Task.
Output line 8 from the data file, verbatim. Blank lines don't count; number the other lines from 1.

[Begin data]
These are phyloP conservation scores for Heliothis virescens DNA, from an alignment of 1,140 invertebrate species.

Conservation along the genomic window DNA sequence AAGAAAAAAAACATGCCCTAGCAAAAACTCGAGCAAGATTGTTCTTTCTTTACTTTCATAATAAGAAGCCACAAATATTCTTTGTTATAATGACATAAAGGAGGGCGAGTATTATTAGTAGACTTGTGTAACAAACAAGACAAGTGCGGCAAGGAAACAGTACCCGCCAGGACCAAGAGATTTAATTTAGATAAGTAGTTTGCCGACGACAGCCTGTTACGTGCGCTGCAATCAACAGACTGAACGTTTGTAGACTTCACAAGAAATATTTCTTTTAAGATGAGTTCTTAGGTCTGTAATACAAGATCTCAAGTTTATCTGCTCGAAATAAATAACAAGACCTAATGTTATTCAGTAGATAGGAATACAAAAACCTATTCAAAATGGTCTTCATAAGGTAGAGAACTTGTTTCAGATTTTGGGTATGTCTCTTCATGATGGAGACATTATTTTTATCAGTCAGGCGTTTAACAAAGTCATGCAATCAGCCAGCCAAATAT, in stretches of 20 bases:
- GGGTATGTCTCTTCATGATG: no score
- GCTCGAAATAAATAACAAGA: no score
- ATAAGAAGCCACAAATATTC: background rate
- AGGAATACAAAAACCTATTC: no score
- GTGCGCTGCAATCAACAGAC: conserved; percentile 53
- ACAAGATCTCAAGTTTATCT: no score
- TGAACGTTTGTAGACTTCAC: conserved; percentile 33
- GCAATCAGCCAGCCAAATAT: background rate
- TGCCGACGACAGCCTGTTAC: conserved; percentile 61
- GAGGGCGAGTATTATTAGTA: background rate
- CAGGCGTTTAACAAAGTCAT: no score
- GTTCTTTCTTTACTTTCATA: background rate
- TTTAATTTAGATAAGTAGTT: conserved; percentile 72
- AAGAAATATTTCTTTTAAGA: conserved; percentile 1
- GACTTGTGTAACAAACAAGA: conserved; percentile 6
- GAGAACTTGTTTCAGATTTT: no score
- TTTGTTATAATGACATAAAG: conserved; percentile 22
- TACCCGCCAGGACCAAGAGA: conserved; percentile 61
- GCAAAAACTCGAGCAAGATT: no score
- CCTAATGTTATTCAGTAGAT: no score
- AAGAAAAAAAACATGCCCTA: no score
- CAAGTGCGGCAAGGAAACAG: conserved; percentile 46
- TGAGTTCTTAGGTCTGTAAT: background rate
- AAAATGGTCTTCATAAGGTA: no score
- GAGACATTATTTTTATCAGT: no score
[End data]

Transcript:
- ACAAGATCTCAAGTTTATCT: no score